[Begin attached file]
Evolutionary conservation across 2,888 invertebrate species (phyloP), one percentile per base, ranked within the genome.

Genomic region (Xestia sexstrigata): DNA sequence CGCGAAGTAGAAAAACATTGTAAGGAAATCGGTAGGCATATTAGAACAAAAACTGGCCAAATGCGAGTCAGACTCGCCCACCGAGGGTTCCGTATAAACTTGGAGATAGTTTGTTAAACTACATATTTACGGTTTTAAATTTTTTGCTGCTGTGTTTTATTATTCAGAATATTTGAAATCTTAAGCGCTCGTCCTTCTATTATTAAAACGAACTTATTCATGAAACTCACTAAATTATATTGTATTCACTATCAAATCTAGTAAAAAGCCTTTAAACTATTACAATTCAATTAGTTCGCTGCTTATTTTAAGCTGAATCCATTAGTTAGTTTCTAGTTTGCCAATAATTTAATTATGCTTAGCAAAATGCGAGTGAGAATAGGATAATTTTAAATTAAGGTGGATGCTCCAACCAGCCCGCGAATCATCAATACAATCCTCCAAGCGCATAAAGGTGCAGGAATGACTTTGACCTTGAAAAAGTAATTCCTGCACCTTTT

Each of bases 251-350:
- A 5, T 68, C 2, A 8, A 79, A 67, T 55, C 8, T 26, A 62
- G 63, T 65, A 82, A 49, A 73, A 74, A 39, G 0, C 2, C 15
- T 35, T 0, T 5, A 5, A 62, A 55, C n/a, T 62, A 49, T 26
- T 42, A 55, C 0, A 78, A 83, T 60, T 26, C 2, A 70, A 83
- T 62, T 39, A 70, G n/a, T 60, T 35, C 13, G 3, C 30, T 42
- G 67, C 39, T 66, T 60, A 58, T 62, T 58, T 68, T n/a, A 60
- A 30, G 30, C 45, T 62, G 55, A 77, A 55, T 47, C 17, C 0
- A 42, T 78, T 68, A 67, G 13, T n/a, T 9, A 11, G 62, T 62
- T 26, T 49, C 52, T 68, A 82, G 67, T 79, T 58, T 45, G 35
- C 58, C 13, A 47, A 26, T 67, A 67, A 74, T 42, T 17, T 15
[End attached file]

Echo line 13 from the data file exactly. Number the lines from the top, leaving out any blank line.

- C 58, C 13, A 47, A 26, T 67, A 67, A 74, T 42, T 17, T 15